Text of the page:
By Peter Wilson
Parliament has passed the Government's latest climate change bill amid Green Party accusations that it has given up on reducing New Zealand's greenhouse gas emissions.
The Climate Change Response (Emissions Trading and Other Matters) Amendment Bill changes the emission trading scheme (ETS), delaying the introduction of some industry sectors to the polluter-pays regime and giving agriculture an indefinite reprieve.
It passed its third reading 61-58 on Thursday after Climate Change Minister Tim Groser said it struck the right balance between New Zealand "doing its fair share" and ensuring the ETS doesn't impact unreasonably on industries.
The Green's climate change spokesman, Kennedy Graham, says the ETS is now so weak it's pointless.
"Are we mad, are we so blindingly stupid that we do not see what we are doing," he said.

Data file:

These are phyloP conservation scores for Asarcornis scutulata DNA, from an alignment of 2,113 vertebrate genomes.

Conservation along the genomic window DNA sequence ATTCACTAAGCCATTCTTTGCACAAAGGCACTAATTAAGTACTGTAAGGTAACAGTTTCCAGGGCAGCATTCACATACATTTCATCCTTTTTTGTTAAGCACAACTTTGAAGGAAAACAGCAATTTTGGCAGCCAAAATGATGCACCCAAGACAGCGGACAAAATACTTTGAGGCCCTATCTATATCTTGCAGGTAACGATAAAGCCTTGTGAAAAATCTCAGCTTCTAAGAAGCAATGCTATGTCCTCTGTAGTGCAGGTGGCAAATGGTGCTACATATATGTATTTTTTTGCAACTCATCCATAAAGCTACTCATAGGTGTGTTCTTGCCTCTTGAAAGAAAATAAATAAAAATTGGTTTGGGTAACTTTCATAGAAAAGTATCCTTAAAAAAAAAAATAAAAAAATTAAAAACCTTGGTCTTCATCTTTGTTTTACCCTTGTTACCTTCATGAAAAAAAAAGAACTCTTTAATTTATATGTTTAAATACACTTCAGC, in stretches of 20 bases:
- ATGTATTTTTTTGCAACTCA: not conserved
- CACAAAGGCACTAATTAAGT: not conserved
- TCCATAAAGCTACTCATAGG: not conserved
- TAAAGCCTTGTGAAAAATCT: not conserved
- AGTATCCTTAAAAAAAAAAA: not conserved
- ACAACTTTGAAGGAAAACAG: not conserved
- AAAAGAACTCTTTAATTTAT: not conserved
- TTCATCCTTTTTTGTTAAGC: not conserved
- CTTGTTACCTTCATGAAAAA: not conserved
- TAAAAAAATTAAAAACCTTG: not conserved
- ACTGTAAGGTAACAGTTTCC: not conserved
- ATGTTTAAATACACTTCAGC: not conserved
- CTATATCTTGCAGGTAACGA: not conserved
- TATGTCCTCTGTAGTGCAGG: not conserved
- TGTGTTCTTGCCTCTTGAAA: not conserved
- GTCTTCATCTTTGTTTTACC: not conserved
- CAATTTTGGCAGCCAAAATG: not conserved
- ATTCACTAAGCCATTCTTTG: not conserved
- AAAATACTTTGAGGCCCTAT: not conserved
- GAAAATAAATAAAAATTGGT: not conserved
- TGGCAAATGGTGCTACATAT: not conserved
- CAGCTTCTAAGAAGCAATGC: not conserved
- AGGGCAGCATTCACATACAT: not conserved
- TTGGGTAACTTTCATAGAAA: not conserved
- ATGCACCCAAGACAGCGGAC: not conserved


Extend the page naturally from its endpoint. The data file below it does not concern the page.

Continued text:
"I charge Mr Groser and Prime Minister John Key with ecocide... I trust in due course they will stand accountable before the children of this world."
Government MPs said he was being absurd.
"Scientists predict that in a decade's time global temperatures will be 0.3 of a degree higher than they are now - our temperature in New Zealand varies between 10 degrees and 15 degrees every day," said Nick Smith.
Labour MPs say the Government hasn't got a hope of meeting its international obligations now the ETS has been rendered useless.
National and its allies ACT and United Future voted for the bill. Labour, the Greens, NZ First, Mana and the Maori Party opposed it.